Two key bills from Rep. Smith clear committee hurdle
Two of Rep. Norma Smith's priority bills have been approved by state House committees and await a possible vote on the House floor.
HB 1008, passed by the House General Government and Information Technology Committee on Feb. 13, addresses the problem of both cyberattacks on, and leaks of private data by, state and local government agencies. It empowers the state auditor, within its existing budget and staffing, to conduct select audits to verify that state and local agencies have data management practices which comply with the best and most current standards set by the State's Chief Information Officer, or other appropriate standard-setting body.
“Many people are concerned about the privacy of their data, and this legislation addresses their concerns in the sphere of state and local government,” said Smith. “It is of the utmost importance that we do everything we can to set standards and ensure data privacy.”
HB 1897 was approved by the House Technology and Economic Development Committee on Feb. 17. It would create a Joint Center for Deployment and Research in Earth-Abundant Materials (JC DREAM) to accelerate the development of next-generation clean energy and transportation technologies in Washington, using earth-abundant materials that are reliably accessible and can be acquired in environmentally responsible processes.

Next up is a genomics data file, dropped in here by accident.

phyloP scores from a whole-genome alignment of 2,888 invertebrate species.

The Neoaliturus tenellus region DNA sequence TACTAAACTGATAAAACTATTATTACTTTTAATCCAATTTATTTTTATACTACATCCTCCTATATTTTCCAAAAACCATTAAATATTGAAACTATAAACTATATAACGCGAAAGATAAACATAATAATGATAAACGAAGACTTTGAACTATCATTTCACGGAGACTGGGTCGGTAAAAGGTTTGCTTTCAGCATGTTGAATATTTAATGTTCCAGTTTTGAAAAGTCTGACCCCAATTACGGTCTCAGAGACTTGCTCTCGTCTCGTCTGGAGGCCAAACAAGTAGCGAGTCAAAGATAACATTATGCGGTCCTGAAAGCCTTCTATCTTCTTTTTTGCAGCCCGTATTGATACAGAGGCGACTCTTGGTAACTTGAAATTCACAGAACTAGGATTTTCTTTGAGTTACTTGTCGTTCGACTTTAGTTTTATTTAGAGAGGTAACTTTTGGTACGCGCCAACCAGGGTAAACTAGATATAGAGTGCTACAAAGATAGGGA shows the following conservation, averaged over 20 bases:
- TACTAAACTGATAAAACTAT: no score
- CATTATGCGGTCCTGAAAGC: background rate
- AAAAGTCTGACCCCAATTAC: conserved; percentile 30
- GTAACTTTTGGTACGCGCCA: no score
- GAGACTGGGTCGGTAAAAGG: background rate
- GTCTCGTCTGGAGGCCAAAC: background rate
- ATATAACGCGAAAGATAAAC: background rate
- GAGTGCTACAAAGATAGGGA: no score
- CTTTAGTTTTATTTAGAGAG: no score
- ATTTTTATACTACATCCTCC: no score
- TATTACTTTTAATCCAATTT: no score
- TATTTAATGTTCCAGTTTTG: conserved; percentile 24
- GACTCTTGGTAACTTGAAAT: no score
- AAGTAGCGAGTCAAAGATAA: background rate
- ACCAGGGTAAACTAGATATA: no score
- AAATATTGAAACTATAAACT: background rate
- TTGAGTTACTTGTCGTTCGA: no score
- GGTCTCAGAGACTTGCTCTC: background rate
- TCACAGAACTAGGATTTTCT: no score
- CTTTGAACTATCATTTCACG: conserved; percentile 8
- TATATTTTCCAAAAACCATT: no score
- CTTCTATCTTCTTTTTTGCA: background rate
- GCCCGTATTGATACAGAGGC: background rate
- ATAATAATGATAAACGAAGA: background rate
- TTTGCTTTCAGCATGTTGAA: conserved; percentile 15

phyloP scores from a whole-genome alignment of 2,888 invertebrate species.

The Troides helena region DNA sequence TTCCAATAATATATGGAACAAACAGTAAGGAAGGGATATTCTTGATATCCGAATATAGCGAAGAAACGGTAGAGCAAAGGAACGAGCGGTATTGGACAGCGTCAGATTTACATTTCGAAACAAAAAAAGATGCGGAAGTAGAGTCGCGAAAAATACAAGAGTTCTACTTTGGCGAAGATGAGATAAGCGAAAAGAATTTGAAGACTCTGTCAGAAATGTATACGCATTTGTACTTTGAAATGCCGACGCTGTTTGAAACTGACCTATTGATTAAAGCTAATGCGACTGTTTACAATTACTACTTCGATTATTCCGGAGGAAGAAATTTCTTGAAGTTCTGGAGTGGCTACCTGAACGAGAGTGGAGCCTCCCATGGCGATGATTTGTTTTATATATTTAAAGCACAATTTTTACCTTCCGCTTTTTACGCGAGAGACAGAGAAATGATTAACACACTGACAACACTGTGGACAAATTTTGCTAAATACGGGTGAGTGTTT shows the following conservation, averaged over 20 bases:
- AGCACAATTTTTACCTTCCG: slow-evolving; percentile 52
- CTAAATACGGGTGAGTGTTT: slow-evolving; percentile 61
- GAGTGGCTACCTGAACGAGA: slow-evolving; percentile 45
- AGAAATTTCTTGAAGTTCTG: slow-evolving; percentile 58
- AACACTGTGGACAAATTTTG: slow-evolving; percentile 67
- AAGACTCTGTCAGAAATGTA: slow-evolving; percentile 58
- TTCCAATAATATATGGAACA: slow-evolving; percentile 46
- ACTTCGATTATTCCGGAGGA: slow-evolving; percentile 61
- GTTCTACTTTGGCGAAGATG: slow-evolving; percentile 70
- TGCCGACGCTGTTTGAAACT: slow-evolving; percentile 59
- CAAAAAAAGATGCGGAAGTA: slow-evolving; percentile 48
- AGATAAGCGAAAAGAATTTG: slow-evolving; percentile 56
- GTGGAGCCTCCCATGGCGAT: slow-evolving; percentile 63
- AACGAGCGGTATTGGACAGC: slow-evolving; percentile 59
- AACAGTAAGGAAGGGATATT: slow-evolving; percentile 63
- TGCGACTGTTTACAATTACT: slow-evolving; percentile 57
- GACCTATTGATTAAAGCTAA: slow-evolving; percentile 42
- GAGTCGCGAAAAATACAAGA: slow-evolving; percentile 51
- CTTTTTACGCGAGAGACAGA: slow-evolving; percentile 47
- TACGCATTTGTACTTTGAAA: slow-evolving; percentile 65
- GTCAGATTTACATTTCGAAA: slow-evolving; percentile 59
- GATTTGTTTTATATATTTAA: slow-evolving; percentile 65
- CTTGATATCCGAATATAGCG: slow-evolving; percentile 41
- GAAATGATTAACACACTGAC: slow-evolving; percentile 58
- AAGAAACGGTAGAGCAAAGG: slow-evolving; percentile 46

“In our pursuit to deploy clean technologies, we find ourselves in a dilemma,” said Smith. “Many of these advanced technologies, including wind, solar and electric/hybrid vehicles, are dependent on rare earth elements and other expensive and difficult-to-source earth components. Partially as a result of the aversion of many concerning mining in the United States and the availability of other international supply sources, decisions have been made to 'outsource'. Unfortunately the global environmental consequences and supply-chain challenges are well documented, and the hard realities of our choices are lived out by others far away.”
Smith crafted the legislation in cooperation with researchers from Washington State University, the University of Washington and the Pacific Northwest National Laboratory.
“We have some of the best scientists in academia researching next-generation, environmentally beneficial advances in earth-abundant technologies,” said Smith. “There needs to be a program that puts them in the same room with industry innovators, because the cost of achieving our national security, energy independence, true sustainability, and environmental goals requires great investment that is only defensible if there is commercial opportunity. Then we need to prepare a workforce so that every Washingtonian can benefit from the deployment of these new technologies.”
###Washington State House Republican Communications